McLaren’s MCL35M was the first car to be unveiled ahead of the 2021 Formula 1 season and given it shares the same name as last year’s car, it came as no surprise that it looked almost identical.
Whilst it is difficult to notice the substantial changes, casting a technical eye over the car compared to last year’s you’ll see plenty of development has taken place, likely more so than on any other 2021 car.
Even then, the majority of changes won’t really been seen until pre-season testing when further parts are bolted on. There still a month’s worth of development time between the launch and the first day of testing, scheduled for Bahrain on March 12.
But the McLaren will undergo some of the most visible changes because of a non-visible change – the switch from Renault to Mercedes power. The engine change has not only completely changed the mechanics under the bodywork, but thanks to some exemptions by the FIA, McLaren has been able to adapt the parts approved in 2020, such as the chassis, gearbox, suspension attachments and cooling, to accommodate its new Power Unit (PU).
The first difference you might notice, albeit minimal, is the more sculpted sidepod/engine cover, which is a direct result of the new PU.
The team has been able to conform its bodywork to fit the new PU, which has a completely different layout to that of the Renault PU. The sides are more tapered than last year, whilst the McLaren-made gearbox has undergone some changes to accommodate the new PU.
The bodywork, which narrows just behind the drivers compartment, recreates that famous aerodynamic slide that brings the flow of air to the floor and diffuser, just like on last year’s Mercedes. It is also possible to observe the new floor, free from slots and channels for the air flow, which follows the updated technical regulations.,
This looks to be a ‘launch-spec’ floor and is fairly primitive in design, so we can expect to see a lot of changes in this area by the first race of the season as teams look to recover the downforce lost as a result of the rule change.
As for the air intake above the driver’s head, you can see the shape has changed and is now more similar to that of the Mercedes W11.
An interesting technical detail is represented by the air intakes for cooling on the sides of the driver compartment, which have wider and more sloping vents than the MCL35, following the trend to descend towards the bottom of the new bodywork of the sides. It is clear that the management of the cooling between the Renault PU and Mercedes PU is quite different, and required considerable work over the winter for the James Key and his engineers.
One of the most visible changes you might not notice, unless compared side-by-side to the 2020 car, is the longer wheelbase of the MCL35M. Also the increase in pitch could be a direct consequence of the implementation of the Mercedes PU – which also runs a longer wheelbase – but which also involves an increase in the efficiency of the diffuser.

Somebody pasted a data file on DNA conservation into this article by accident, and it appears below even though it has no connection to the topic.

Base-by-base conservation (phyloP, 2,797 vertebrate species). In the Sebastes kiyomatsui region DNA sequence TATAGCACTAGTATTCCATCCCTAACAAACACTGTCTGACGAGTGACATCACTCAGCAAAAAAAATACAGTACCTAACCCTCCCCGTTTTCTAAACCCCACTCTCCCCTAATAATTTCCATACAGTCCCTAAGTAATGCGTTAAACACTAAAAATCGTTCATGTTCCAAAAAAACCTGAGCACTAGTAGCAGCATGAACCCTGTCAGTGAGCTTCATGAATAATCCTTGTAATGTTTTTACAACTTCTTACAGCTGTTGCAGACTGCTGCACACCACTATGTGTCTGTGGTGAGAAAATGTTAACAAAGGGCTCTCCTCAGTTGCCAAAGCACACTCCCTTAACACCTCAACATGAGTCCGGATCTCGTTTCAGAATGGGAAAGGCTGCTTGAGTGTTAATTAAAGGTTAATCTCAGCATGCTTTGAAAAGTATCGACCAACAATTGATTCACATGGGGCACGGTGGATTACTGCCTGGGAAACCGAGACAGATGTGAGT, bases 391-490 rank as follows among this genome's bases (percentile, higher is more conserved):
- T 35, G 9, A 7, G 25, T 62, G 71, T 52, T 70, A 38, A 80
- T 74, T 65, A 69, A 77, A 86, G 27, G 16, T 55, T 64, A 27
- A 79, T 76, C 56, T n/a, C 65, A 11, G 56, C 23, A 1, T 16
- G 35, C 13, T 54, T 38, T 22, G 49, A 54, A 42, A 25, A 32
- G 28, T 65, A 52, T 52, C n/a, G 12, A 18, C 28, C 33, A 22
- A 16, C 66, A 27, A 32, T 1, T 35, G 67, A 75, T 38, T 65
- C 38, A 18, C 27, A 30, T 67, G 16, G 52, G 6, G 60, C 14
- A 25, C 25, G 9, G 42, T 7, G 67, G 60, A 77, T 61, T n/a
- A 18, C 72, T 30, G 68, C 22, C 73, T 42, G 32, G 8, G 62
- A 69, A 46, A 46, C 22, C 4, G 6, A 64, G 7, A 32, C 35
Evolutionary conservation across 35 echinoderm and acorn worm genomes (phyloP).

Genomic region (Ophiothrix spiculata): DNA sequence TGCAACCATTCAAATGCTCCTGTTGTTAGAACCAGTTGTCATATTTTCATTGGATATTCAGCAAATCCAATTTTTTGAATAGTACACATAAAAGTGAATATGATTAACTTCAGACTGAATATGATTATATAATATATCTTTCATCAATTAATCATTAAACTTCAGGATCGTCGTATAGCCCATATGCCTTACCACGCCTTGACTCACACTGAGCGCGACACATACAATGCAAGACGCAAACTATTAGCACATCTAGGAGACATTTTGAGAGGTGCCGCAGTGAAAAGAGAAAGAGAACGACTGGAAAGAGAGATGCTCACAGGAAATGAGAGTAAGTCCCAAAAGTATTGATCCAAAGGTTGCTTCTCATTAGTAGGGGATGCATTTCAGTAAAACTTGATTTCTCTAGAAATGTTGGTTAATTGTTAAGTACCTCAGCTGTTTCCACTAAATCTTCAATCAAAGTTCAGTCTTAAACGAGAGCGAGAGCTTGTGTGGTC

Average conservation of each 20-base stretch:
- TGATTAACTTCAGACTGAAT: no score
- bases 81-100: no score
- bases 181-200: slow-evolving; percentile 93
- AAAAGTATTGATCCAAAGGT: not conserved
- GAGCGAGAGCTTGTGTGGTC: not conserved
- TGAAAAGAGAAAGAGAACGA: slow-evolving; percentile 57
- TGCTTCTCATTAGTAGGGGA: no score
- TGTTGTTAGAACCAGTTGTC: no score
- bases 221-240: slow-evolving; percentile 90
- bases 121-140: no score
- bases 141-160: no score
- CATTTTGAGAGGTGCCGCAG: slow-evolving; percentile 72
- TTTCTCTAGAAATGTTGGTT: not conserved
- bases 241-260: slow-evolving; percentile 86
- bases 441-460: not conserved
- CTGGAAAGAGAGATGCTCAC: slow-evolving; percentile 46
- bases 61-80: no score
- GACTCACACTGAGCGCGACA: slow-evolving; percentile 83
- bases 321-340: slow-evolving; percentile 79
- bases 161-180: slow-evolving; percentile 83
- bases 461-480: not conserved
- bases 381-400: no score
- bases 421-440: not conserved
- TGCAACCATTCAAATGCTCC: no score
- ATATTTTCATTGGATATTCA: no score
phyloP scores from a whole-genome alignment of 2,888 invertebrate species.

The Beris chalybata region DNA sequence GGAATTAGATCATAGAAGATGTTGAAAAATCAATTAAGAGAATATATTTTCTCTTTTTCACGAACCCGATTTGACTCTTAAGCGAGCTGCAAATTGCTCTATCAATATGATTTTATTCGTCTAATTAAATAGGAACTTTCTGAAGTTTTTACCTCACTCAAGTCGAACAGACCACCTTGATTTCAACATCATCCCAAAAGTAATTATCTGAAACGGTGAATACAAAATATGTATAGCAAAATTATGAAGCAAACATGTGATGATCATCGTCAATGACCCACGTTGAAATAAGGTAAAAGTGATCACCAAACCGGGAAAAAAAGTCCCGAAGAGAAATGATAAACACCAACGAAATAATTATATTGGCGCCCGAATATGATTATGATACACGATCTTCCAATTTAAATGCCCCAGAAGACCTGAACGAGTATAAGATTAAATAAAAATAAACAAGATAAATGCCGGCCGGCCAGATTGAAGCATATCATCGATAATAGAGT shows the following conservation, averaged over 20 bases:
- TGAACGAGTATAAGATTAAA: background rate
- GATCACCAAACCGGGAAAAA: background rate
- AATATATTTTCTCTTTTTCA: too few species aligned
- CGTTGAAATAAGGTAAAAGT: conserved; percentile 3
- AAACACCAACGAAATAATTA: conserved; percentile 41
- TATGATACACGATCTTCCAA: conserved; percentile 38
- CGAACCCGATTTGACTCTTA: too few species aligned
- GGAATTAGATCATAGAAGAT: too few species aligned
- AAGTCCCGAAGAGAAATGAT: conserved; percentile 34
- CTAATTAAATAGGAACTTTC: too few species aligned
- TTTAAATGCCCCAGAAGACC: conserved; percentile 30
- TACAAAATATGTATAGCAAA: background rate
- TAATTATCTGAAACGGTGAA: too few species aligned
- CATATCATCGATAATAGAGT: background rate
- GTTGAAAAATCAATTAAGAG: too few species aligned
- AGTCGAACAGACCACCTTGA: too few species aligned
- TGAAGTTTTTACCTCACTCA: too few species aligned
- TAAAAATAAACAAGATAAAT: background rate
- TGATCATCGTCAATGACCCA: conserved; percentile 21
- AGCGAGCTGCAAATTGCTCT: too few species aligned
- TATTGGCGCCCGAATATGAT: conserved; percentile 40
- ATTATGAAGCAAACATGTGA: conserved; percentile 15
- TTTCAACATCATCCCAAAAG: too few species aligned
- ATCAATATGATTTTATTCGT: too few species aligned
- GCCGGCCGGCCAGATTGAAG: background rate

The aerodynamic restrictions at the floor and diffuser have also led to a decrease in the rake set-up, as we will probably see on the other cars that will be presented in the following weeks. The high rake set-up, which is something championed by Red Bull, is more penalising with the changes made to the new technical regulations.
In 2021 the Pirelli tyres will also change, which will have a more rounded shoulder and a more rigid construction to be more resistant to the stresses due to the increase in downforce. In this regard, while not being able to modify the internal homologated parts of the front suspension, McLaren has slightly revised the design of the pivot of the upper triangle (green arrow) and of the bracket, that is the element that moves the anchor point of the suspension strut to a push rod scheme. They have also revised the brake duct, which has a wider shape in the upper part, forming a sort of “inverted L”.
In terms of aerodynamics, the first real innovations studied by James Key and his colleagues will certainly be seen on their debut in the pre-season tests. The MCL35M seen in the presentation still featured much of the aerodynamic components present on last year’s car.
However, some differences with the MCL35 have been seen, especially on the rear-wing endplate, of which we have seen the twisted slots like on the Haas VF-20 and Red Bull RB16, and not straight like in the old solution of last year. Also, in the rear-wing area, remains the double-profile T-wing seen last year in the high-power circuits.
Analysing the aerodynamics at the front, it can be seen that the barge boards are very similar to the latest development last year, but have simplifications that were dictated by the 2021 technical regulations, which resulted in the abolition of the double boomerang. In fact, the new flow diverters, although always very complex in design, are simplified.
The nose is also almost identical to that of last year, and maintains the same front impact structure approved at last season’s Tuscan GP. The mantle flow diverter, called “cape”, has been slightly revised, which compared to the late 2020 version is more aligned with the turning vanes under the frame. While maintaining the same deformable front structure, McLaren has continued to develop the aerodynamic part that surrounds it, to have a greater cleanliness of the flows under the car.